Anniversary Founders Series: George Haddaway

George Haddaway was an aviation historian who is in the Texas Aviation Hall of Fame at the Lone Star Flight Museum in Houston, and is credited with founding the Frontiers of Flight Museum at Dallas-Love Field Airport. He used his platform as publisher of Flight Magazine to raise money and awareness for Wings of Hope.

We caught up with his son James, now 74, by phone from his home in Melbourne, FL, while he was planning a reunion of his company from the 5th Marine Regiment, the most highly decorated regiment in the Marine Corps.

Early Memories of Wings of Hope

James grew up in Dallas in the 1950s and ‘60s. He was young when his father joined three St. Louis businessmen to start Wings of Hope, but he remembers his dad entertaining African leaders at their home in the early 1960s.

“I remember a lot of heads of countries in Africa were at the house,” said James. He recalled them discussing the continent’s 10-year drought — “and that was when they started Wings of Hope,” he said.

James also remembers something else that was unique about the newly founded nonprofit: “They had nuns flying the airplanes.”

A Publisher and Promoter

George graduated from the University of Texas at Austin with a degree in journalism and started Flight Magazine in Dallas in 1934. Flight had a loyal following of aviators — and for good reason. James said George “had a list of every airplane owner in America, and anybody who owned an airplane would get his magazine free.”

“He sold it in ’76 to Miller Freeman Publishing,” said James. “Forty-two years under the staff. It was the oldest aviation magazine in the world under the same staff.”

During his more than four decades as a publisher, George met most of the country’s aviation greats, including Charles Lindbergh, Jimmy Doolittle, Frank Hawks, Roscoe Turner, Art Chester and Wiley Post.

George used his prominence in the publishing world to promote causes for which he was passionate. He believed that civilian aviation had a role to play if the U.S. got drawn into the war in Europe, and he led the push for the creation of a Civil Air Patrol (CAP) in September 1941. The CAP was officially formed on Dec. 1, 1941, just six days before the attack on Pearl Harbor. Haddaway was made a captain of a unit assigned anti-submarine patrol and ship escort missions over the Gulf of Mexico until 1944 when the U.S. Navy and Army Air Force took over. He was promoted to major and awarded the Distinguished Civilian Service Medal.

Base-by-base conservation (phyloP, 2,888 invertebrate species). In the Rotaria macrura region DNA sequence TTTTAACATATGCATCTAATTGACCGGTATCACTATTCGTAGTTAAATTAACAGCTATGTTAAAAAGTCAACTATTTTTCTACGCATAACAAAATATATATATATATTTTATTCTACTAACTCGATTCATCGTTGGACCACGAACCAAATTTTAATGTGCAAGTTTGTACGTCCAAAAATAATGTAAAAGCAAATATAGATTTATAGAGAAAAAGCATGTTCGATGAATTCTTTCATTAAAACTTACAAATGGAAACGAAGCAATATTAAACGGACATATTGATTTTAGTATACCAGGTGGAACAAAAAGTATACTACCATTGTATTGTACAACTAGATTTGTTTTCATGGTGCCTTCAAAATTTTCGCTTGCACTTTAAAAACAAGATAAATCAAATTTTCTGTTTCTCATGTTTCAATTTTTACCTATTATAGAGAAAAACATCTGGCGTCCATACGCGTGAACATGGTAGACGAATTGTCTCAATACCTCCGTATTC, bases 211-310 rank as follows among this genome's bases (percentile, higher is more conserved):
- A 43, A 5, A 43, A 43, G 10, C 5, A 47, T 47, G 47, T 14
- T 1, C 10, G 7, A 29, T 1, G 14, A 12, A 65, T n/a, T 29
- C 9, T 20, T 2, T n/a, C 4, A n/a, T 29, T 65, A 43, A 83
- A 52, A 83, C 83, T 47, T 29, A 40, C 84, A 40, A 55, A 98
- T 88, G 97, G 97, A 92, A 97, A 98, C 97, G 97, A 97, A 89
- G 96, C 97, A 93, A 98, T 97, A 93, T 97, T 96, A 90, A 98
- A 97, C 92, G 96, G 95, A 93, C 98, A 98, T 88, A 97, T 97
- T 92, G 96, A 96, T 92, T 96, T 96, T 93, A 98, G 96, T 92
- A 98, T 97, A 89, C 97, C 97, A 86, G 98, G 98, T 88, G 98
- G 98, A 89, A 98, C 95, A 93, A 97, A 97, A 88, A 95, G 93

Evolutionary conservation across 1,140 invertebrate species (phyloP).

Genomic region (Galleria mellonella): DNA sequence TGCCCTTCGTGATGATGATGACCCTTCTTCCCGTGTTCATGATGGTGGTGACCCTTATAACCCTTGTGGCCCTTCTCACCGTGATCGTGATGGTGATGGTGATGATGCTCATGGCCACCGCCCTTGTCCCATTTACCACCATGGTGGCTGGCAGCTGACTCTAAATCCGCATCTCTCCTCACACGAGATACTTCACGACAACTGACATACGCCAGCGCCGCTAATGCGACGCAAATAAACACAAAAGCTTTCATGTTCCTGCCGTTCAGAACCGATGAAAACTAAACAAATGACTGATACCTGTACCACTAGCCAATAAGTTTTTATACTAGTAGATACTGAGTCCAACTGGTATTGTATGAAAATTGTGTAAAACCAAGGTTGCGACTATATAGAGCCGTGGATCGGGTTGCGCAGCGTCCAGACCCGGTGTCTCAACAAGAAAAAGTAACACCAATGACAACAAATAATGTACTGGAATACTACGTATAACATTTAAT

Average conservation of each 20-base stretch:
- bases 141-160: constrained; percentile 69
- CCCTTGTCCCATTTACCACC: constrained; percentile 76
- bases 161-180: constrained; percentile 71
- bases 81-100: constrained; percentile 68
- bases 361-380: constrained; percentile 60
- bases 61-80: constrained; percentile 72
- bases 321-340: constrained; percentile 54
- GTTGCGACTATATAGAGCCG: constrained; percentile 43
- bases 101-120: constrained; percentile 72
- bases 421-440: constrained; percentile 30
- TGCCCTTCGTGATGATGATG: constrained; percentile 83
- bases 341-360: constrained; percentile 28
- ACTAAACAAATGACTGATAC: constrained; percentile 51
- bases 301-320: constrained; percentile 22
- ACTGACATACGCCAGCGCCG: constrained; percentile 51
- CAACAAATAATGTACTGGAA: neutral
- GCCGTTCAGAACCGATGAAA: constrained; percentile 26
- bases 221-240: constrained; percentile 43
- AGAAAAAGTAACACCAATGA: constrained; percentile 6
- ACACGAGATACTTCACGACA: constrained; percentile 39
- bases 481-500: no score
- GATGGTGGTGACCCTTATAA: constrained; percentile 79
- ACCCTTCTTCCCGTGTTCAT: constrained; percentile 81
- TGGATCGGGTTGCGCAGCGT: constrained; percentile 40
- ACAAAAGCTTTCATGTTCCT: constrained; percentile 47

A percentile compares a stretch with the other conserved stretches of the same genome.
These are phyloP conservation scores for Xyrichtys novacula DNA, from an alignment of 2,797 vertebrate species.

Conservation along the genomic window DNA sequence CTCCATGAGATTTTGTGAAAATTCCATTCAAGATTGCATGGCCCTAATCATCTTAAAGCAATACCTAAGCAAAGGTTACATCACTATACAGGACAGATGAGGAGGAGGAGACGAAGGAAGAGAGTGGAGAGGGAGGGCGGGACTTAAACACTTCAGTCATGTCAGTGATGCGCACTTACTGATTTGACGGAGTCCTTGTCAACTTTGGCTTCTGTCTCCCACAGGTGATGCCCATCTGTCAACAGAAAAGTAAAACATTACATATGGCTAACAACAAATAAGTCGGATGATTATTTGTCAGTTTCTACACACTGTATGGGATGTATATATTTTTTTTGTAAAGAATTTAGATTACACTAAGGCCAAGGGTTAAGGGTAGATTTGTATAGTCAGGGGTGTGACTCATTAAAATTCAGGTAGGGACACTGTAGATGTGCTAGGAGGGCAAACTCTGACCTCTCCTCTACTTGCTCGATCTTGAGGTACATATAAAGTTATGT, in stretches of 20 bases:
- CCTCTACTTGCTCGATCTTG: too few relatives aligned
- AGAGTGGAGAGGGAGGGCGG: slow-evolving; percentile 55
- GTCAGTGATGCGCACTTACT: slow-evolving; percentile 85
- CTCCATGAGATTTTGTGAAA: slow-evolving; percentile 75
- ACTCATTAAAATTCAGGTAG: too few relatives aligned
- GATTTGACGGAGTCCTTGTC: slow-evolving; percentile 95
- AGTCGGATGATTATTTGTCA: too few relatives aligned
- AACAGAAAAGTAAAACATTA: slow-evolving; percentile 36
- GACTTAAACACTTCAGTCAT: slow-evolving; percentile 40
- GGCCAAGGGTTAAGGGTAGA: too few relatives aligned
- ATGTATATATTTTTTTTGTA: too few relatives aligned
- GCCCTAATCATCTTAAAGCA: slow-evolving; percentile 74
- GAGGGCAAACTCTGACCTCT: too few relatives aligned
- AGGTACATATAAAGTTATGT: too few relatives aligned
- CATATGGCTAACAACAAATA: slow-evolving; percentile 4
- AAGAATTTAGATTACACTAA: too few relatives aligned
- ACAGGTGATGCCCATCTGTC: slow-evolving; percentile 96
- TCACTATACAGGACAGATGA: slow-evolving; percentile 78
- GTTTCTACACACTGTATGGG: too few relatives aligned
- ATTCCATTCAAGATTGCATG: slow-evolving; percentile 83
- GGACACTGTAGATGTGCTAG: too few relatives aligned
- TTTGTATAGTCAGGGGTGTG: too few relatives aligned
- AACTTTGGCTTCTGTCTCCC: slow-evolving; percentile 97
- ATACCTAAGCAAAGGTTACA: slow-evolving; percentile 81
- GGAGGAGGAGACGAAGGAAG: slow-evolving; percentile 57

“After World War II, he was Harry Truman’s advisor for civil aviation,” said James. “We even lived in Georgetown for a while, from ’50 to ’52, when I was little.”

James recalled his dad having a more than one brush with history.

“He flew a Boeing S-307 out of Cuba the day Castro took over,” said James. “He went to Cuba a lot back in the ‘50s. He liked cigars — I know that.”

George also knew the Shah of Iran who gave him a Persian rug which he kept at his house in Tioga, Texas — the same house where Gene Autry was born: “He called it a ranch. But it was just 100 acres there where he got away from Dallas. He had five horses up there,” James said.

James also remembers his dad’s love of flying and travel: “Dad always had a Cessna 172. He was a recreational pilot but he flew it for business, too. He’d go from town to town for his magazine.”

Many times, James was lucky enough to tag along: “I flew a lot of places with my dad. After I returned from Vietnam, in ’67 or ’68, we landed a little short takeoff and landing plane in the parking lot at Caesar’s Palace at an airshow there. We traveled all around.”

A Chili Aficionado

Commemorating his death in 1998, Air-Log, a publication out of the University of Texas at Dallas, noted that Haddaway co-founded the Chili Appreciation Society International in 1946. The article quoted Haddaway: “Without chili, aviation would have died back in the Twenties and Thirties because that’s what kept the barnstormers going.” He added, “Every little ol’ airport had its green-fly chili joint where you could fill your gut for fifteen cents, including catsup and crackers.”

Haddaway was a larger-than-life figure who left of big mark on the worlds of publishing and aviation. Wings of Hope was the lucky beneficiary of his gift for promoting causes about which he was passionate.

“He managed to get a lot of people to donate a lot of aircraft,” said James. “He was good at that.”

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